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About benjii

  • Rank
    Star Forming

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  • Location
    Torbay, Devon
  1. I found this while browsing the interwebs this morning... "Target Asteroids! is an opportunity for amateur astronomers to participate in a long-term citizen science project that will contribute to basic scientific understanding of near-Earth objects (NEOs)." The OSIRIS-REx Mission - An Asteroid Sample Return Mission - Target Asteroids It's in partnership with NASA, I would imagine due to their dwindling budget, to help them track NEOs. The only requirements are an 8" guided scope, a colour camera and some basic AP skills. I think it's a nice opportunity to track, what many of us may not have realised to be, asteroids. Unforunately, that rules me out with my 12" dob.
  2. 100) Driving 270 miles to view an "excellent condition" scope, only to find out it's not, it's all rusted and the mirror is knackered. Then driving back and getting stuck in a killer traffic jam on the M6.
  3. Yes, I concur. However, the Hotech centers itself in the focuser in order to counter the inaccuracies of thumbscrews. Therefore, is in a different position than an eyepiece would be.
  4. I think Hotech's are overpriced for what they are, it's cheaper to get an adjustable laser collimater and a centering ep adapter and you still get the same performance. That method is arguably more accurate than using a Hotech as well. Due to the Hotech centering the primiary with the secondary to the center of the focuser, but when eyepieces are used they're off center due to the thumb screws. If you use a centering eyepiece adapter, it ensures both the laser and eyepiece are centered, therefore the light is perfectly focused into the middle of the focuser. However, in saying all that, I bet you none of us would be able to tell the difference between the different methods... just food for thought!
  5. I've not been out tonight as it's cloudy, but it won't be anything man made as we can't see that from Earth. It could just be a spot of dust on your EP or filter!
  6. I've got a 300p flextube and I have 3 things I find to be vital to collimating quickly and accurately. An Orion precision centering adapter, my laser and my cheshire. It takes less than a minute to do the adjustments on the middle of Dartmoor with the laser, then I just double check with the cheshire and it's always spot on.
  7. Thing is though, GSO EPs and scopes are near identical to other branded products. Some plossls are the same as well as the Meade Revelation range. I think people just mistrust them as it's not a brand they're familiar with.
  8. I love your picture, it makes your scope look all epic and huge!
  9. Looks like the 12" Meade Revelation to me. Lovely site by the way.
  10. I took my new flextube out to my dark site for the first time and I had a look at our familiar friend the Orion nebula, it's something special through a 300p! Anyway, I digress, I was trying to focus on Jupiter with the 7mm and I couldn't focus at all, it was just going past the focus point. Then I tried the 26 and I focused but there was just too much light and no detail. I had collimated it perfectly before we left and again when we go there, plus I did a star test and all was good. I noticed the moon was "wavy" like a road on a hot day, which I believe is from the mirror cooling down. Could this have prevented me seeing Jupiter in focus? The moon stayed "wavy" till it dropped behind the trees, so for well over an hour. Is that usual?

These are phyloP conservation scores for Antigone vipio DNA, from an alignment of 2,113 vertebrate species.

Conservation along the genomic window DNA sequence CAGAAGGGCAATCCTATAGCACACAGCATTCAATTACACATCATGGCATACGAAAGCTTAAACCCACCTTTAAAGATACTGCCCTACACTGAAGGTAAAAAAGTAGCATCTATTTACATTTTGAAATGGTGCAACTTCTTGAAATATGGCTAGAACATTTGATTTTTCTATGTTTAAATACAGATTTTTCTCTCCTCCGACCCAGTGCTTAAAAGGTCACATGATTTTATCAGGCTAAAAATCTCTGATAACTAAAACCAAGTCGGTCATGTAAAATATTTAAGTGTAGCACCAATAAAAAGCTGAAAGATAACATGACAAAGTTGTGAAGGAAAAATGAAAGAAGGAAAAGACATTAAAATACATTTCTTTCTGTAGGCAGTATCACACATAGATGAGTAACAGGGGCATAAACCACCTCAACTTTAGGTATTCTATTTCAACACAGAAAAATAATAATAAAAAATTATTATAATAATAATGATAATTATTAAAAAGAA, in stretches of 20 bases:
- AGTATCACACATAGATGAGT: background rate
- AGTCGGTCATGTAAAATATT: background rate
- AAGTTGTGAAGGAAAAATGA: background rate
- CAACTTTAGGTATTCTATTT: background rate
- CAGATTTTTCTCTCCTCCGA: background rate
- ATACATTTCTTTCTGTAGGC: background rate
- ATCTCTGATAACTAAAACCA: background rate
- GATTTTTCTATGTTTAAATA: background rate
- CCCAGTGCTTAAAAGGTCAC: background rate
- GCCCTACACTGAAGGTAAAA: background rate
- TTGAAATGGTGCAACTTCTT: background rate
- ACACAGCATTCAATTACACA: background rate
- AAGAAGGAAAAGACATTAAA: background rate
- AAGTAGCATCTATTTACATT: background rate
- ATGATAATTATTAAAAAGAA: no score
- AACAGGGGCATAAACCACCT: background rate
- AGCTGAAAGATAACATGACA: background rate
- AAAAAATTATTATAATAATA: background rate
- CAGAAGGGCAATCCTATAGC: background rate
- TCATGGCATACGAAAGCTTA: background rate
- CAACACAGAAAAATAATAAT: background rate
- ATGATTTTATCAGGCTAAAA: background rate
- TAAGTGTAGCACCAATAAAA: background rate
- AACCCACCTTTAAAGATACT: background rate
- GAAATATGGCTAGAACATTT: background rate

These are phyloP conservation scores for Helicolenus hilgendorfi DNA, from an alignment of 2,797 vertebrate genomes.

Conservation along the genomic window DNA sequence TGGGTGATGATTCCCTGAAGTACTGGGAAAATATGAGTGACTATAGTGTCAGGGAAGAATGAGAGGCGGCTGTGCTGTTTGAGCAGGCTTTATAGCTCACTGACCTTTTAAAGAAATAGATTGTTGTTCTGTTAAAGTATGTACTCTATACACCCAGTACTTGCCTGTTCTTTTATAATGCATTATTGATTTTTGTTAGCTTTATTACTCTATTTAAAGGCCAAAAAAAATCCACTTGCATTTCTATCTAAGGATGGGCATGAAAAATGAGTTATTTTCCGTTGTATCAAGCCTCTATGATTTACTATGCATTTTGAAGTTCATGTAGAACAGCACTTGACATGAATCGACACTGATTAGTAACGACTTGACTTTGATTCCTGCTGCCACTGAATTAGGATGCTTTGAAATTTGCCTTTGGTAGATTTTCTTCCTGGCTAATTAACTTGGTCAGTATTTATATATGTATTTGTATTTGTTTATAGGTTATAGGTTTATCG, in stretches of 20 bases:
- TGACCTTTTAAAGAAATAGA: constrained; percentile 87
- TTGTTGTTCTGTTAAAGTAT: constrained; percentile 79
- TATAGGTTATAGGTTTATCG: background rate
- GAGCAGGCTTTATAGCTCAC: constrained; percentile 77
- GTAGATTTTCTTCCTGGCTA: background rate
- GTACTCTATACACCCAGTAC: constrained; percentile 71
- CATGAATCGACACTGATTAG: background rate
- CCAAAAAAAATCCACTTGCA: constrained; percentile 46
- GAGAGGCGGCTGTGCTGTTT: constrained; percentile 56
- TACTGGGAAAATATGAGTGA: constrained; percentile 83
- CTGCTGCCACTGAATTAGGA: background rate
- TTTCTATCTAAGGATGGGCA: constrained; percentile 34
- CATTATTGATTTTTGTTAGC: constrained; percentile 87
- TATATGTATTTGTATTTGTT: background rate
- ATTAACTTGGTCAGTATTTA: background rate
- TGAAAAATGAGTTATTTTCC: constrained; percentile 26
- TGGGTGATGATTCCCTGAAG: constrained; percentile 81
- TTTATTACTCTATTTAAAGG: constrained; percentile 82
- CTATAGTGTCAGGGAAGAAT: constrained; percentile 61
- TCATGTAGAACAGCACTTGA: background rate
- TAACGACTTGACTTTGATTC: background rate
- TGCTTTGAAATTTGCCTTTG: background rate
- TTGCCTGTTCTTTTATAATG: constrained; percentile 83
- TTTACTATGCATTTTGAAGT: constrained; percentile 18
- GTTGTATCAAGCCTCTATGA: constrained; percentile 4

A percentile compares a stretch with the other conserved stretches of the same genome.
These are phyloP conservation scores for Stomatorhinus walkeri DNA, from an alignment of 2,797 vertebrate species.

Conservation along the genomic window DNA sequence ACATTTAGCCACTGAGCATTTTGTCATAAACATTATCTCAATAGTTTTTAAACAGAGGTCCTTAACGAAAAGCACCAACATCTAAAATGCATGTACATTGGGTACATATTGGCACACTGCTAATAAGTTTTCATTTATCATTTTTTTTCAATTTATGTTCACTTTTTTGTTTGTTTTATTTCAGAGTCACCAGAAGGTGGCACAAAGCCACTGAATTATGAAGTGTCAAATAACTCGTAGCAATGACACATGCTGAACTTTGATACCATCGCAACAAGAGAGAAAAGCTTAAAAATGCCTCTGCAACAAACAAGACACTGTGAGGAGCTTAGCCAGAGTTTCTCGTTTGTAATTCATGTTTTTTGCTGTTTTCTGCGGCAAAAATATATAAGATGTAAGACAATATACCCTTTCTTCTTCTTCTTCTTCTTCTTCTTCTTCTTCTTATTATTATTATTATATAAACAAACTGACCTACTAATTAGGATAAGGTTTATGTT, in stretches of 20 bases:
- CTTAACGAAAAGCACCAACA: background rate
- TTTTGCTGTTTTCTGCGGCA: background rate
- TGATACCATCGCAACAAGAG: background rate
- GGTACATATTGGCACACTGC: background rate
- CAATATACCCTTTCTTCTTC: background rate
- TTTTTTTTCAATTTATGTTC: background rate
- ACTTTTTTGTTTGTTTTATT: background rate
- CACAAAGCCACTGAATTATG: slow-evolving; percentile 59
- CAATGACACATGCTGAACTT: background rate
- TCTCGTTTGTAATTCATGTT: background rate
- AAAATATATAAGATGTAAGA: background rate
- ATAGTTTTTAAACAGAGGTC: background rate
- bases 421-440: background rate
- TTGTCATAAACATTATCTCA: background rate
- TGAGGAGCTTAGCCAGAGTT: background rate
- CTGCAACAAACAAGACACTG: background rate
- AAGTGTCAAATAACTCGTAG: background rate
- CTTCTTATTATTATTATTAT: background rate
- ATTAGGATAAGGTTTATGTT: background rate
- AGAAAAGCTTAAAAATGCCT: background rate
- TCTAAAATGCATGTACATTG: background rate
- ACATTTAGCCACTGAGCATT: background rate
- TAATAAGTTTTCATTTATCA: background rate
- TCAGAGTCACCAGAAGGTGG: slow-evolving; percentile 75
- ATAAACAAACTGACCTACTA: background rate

11. Anyone? Trying to debate whether or not I should go to my dark site tonight or tomorrow.
  12. On 7timer, there's the blue to grey circle for astronomical seeing. My question is, what is that based on? I've got a few clear nights in a row with 0% cloud, however, astronomical seeing is the first grey circle. What sort of effect is that going to have?
  13. The 200p is a wonderful scope and easily gives you the best value for money in its price range. However, as tsmith001 said, it does have a couple of flaws. I highly recommend you get a diagonal for both your focuser and finder, otherwise you'll be bending over backwards... literally. *edit* Just to clarify, a diagonal is a right angle device that allows you to see the image at a 90 degree angle from it's source. It's perfect for cases when you want to look directly up but you finder is pointing at the floor.
  14. How about the fundamental laws of quantum physics? That energy is a constant. By that I mean it cannot be created or lost, just repurposed. Following that train of thought, then surely the universe has a limit. Perhaps it just expands until all energy is used, then rapidly scrunches up again causing the big bang.
  15. benjii


    Yeah, the excellent condition scope had algae growing on it, the dob mount had chipped and bubbled paint and all the bolts were completely rusted and the kicker.. the primary had all sorts of things growing on it, algae was the least of my worries. He tried to tell me it just needs a clean, I said it would be completely tarnished and need a total recoat which, with the state of the rest of it, wasn't worth it. Fortunately though I bought a 12" flex tube from a chap on here and that actually was in good nick!
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